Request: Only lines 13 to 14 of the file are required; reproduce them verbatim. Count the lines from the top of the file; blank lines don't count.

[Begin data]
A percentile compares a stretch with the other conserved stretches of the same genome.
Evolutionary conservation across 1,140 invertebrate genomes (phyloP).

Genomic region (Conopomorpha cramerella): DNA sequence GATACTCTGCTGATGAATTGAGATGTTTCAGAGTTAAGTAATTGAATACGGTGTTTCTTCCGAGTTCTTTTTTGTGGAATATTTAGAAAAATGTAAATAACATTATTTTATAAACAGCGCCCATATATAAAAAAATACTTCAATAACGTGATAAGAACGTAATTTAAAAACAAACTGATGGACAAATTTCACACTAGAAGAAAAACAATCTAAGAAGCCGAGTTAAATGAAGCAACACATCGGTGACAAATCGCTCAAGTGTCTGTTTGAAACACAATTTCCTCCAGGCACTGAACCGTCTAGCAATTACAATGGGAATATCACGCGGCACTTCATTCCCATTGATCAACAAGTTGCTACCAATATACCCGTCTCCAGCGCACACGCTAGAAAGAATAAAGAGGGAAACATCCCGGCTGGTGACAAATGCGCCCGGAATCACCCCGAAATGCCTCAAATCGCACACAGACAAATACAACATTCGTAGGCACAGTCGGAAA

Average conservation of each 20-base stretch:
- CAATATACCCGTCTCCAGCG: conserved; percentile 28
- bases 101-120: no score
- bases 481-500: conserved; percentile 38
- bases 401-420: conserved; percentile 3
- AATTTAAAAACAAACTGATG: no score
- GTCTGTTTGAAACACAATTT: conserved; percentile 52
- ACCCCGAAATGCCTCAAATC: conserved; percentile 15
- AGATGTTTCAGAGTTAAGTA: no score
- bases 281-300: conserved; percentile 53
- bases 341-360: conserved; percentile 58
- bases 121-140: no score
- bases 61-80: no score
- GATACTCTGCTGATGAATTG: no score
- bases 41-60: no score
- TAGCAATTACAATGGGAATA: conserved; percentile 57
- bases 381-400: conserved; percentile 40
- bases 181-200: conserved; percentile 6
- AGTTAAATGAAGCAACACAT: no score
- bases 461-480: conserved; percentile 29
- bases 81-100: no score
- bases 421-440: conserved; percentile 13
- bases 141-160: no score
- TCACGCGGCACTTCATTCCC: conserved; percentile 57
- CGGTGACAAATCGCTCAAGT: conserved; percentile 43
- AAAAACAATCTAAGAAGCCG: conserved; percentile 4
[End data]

- bases 281-300: conserved; percentile 53
- bases 341-360: conserved; percentile 58